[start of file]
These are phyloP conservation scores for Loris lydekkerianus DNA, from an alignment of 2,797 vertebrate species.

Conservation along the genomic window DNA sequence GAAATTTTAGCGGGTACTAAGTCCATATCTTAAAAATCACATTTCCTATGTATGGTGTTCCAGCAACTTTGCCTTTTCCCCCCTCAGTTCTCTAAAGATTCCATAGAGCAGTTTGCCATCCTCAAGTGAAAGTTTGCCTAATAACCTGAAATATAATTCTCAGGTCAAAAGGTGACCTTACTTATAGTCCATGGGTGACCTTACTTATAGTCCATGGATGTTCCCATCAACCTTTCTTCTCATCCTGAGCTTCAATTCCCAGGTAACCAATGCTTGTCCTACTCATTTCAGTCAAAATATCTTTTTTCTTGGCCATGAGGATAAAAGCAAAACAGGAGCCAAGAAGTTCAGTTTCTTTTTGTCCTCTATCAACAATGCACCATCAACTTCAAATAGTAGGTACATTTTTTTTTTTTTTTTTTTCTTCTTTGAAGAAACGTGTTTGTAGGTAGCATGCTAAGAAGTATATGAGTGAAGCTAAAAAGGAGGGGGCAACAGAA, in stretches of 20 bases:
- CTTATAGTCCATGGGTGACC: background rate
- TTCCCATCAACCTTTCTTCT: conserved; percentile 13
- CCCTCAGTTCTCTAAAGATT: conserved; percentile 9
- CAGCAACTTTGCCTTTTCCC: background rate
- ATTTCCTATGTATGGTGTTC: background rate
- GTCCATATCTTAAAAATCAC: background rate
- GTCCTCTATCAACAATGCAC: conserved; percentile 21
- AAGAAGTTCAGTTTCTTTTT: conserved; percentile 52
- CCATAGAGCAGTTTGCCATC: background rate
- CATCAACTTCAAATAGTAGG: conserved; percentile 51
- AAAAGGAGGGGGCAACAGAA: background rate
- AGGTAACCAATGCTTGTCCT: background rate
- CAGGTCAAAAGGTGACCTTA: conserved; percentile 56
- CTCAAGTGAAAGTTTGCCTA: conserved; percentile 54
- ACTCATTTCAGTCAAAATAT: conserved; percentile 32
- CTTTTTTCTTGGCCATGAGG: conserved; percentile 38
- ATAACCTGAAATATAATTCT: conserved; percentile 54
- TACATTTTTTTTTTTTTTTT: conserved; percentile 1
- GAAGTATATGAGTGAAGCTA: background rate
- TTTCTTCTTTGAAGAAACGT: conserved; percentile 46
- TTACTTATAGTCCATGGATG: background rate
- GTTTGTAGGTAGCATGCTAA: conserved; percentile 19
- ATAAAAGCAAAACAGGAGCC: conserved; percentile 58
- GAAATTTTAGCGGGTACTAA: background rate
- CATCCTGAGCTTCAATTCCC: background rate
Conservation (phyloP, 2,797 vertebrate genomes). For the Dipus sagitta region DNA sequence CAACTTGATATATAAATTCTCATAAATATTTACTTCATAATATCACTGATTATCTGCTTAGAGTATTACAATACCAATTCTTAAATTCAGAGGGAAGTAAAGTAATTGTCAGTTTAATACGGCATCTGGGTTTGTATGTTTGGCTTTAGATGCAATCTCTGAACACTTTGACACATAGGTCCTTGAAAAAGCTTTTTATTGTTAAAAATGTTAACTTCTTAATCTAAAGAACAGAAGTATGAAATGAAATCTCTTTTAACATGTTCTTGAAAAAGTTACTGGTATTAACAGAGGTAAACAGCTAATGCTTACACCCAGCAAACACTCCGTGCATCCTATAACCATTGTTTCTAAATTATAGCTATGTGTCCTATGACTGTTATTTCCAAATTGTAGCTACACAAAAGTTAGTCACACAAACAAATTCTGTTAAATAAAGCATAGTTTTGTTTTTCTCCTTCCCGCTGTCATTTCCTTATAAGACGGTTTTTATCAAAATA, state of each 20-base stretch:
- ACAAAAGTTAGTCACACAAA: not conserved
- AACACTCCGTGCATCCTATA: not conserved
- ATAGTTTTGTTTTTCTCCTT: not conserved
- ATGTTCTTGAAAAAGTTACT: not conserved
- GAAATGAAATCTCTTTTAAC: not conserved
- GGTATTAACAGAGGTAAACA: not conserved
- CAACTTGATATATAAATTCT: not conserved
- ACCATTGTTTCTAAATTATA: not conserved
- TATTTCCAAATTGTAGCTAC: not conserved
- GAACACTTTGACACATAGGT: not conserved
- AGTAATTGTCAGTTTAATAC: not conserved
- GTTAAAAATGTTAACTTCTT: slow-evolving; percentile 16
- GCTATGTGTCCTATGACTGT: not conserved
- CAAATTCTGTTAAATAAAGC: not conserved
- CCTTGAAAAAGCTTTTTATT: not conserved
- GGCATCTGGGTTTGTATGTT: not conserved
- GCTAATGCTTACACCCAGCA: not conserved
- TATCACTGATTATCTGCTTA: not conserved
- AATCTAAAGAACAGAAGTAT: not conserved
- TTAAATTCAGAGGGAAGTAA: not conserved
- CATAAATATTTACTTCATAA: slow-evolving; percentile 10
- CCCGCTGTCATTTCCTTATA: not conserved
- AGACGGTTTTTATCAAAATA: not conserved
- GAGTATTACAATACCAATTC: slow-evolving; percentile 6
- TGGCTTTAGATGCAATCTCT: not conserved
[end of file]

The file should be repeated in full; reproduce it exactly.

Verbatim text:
These are phyloP conservation scores for Loris lydekkerianus DNA, from an alignment of 2,797 vertebrate species.

Conservation along the genomic window DNA sequence GAAATTTTAGCGGGTACTAAGTCCATATCTTAAAAATCACATTTCCTATGTATGGTGTTCCAGCAACTTTGCCTTTTCCCCCCTCAGTTCTCTAAAGATTCCATAGAGCAGTTTGCCATCCTCAAGTGAAAGTTTGCCTAATAACCTGAAATATAATTCTCAGGTCAAAAGGTGACCTTACTTATAGTCCATGGGTGACCTTACTTATAGTCCATGGATGTTCCCATCAACCTTTCTTCTCATCCTGAGCTTCAATTCCCAGGTAACCAATGCTTGTCCTACTCATTTCAGTCAAAATATCTTTTTTCTTGGCCATGAGGATAAAAGCAAAACAGGAGCCAAGAAGTTCAGTTTCTTTTTGTCCTCTATCAACAATGCACCATCAACTTCAAATAGTAGGTACATTTTTTTTTTTTTTTTTTTCTTCTTTGAAGAAACGTGTTTGTAGGTAGCATGCTAAGAAGTATATGAGTGAAGCTAAAAAGGAGGGGGCAACAGAA, in stretches of 20 bases:
- CTTATAGTCCATGGGTGACC: background rate
- TTCCCATCAACCTTTCTTCT: conserved; percentile 13
- CCCTCAGTTCTCTAAAGATT: conserved; percentile 9
- CAGCAACTTTGCCTTTTCCC: background rate
- ATTTCCTATGTATGGTGTTC: background rate
- GTCCATATCTTAAAAATCAC: background rate
- GTCCTCTATCAACAATGCAC: conserved; percentile 21
- AAGAAGTTCAGTTTCTTTTT: conserved; percentile 52
- CCATAGAGCAGTTTGCCATC: background rate
- CATCAACTTCAAATAGTAGG: conserved; percentile 51
- AAAAGGAGGGGGCAACAGAA: background rate
- AGGTAACCAATGCTTGTCCT: background rate
- CAGGTCAAAAGGTGACCTTA: conserved; percentile 56
- CTCAAGTGAAAGTTTGCCTA: conserved; percentile 54
- ACTCATTTCAGTCAAAATAT: conserved; percentile 32
- CTTTTTTCTTGGCCATGAGG: conserved; percentile 38
- ATAACCTGAAATATAATTCT: conserved; percentile 54
- TACATTTTTTTTTTTTTTTT: conserved; percentile 1
- GAAGTATATGAGTGAAGCTA: background rate
- TTTCTTCTTTGAAGAAACGT: conserved; percentile 46
- TTACTTATAGTCCATGGATG: background rate
- GTTTGTAGGTAGCATGCTAA: conserved; percentile 19
- ATAAAAGCAAAACAGGAGCC: conserved; percentile 58
- GAAATTTTAGCGGGTACTAA: background rate
- CATCCTGAGCTTCAATTCCC: background rate
Conservation (phyloP, 2,797 vertebrate genomes). For the Dipus sagitta region DNA sequence CAACTTGATATATAAATTCTCATAAATATTTACTTCATAATATCACTGATTATCTGCTTAGAGTATTACAATACCAATTCTTAAATTCAGAGGGAAGTAAAGTAATTGTCAGTTTAATACGGCATCTGGGTTTGTATGTTTGGCTTTAGATGCAATCTCTGAACACTTTGACACATAGGTCCTTGAAAAAGCTTTTTATTGTTAAAAATGTTAACTTCTTAATCTAAAGAACAGAAGTATGAAATGAAATCTCTTTTAACATGTTCTTGAAAAAGTTACTGGTATTAACAGAGGTAAACAGCTAATGCTTACACCCAGCAAACACTCCGTGCATCCTATAACCATTGTTTCTAAATTATAGCTATGTGTCCTATGACTGTTATTTCCAAATTGTAGCTACACAAAAGTTAGTCACACAAACAAATTCTGTTAAATAAAGCATAGTTTTGTTTTTCTCCTTCCCGCTGTCATTTCCTTATAAGACGGTTTTTATCAAAATA, state of each 20-base stretch:
- ACAAAAGTTAGTCACACAAA: not conserved
- AACACTCCGTGCATCCTATA: not conserved
- ATAGTTTTGTTTTTCTCCTT: not conserved
- ATGTTCTTGAAAAAGTTACT: not conserved
- GAAATGAAATCTCTTTTAAC: not conserved
- GGTATTAACAGAGGTAAACA: not conserved
- CAACTTGATATATAAATTCT: not conserved
- ACCATTGTTTCTAAATTATA: not conserved
- TATTTCCAAATTGTAGCTAC: not conserved
- GAACACTTTGACACATAGGT: not conserved
- AGTAATTGTCAGTTTAATAC: not conserved
- GTTAAAAATGTTAACTTCTT: slow-evolving; percentile 16
- GCTATGTGTCCTATGACTGT: not conserved
- CAAATTCTGTTAAATAAAGC: not conserved
- CCTTGAAAAAGCTTTTTATT: not conserved
- GGCATCTGGGTTTGTATGTT: not conserved
- GCTAATGCTTACACCCAGCA: not conserved
- TATCACTGATTATCTGCTTA: not conserved
- AATCTAAAGAACAGAAGTAT: not conserved
- TTAAATTCAGAGGGAAGTAA: not conserved
- CATAAATATTTACTTCATAA: slow-evolving; percentile 10
- CCCGCTGTCATTTCCTTATA: not conserved
- AGACGGTTTTTATCAAAATA: not conserved
- GAGTATTACAATACCAATTC: slow-evolving; percentile 6
- TGGCTTTAGATGCAATCTCT: not conserved